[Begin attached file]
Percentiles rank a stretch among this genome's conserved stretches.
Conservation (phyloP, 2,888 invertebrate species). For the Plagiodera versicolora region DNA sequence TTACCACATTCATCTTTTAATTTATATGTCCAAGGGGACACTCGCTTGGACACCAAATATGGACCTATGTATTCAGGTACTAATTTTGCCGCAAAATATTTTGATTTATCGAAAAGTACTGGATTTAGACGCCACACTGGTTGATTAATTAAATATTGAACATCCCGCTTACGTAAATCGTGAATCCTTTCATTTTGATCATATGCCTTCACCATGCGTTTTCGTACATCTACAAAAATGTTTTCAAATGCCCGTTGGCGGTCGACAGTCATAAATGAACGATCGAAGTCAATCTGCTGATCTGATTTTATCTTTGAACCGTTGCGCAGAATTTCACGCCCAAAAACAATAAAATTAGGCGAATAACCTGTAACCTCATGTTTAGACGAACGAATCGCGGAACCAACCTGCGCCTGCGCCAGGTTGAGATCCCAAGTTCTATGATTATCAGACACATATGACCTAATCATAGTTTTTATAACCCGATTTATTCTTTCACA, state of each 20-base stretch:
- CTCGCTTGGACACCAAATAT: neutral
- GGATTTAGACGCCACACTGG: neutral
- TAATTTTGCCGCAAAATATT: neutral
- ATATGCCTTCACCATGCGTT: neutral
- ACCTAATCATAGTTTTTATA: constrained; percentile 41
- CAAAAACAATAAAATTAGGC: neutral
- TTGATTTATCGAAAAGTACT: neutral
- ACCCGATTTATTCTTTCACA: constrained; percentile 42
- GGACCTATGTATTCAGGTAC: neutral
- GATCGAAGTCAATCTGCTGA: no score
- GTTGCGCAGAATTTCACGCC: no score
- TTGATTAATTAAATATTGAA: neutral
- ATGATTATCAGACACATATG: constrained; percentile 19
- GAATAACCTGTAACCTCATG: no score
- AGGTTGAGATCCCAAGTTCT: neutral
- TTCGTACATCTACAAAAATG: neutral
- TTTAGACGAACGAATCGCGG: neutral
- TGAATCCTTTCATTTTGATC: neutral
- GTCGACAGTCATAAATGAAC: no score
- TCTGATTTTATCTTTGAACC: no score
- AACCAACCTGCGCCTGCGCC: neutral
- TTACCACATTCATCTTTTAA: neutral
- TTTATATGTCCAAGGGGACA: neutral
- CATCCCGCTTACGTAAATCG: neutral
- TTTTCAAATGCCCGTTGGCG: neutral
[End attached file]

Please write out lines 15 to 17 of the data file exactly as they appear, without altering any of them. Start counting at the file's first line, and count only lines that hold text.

- ATGATTATCAGACACATATG: constrained; percentile 19
- GAATAACCTGTAACCTCATG: no score
- AGGTTGAGATCCCAAGTTCT: neutral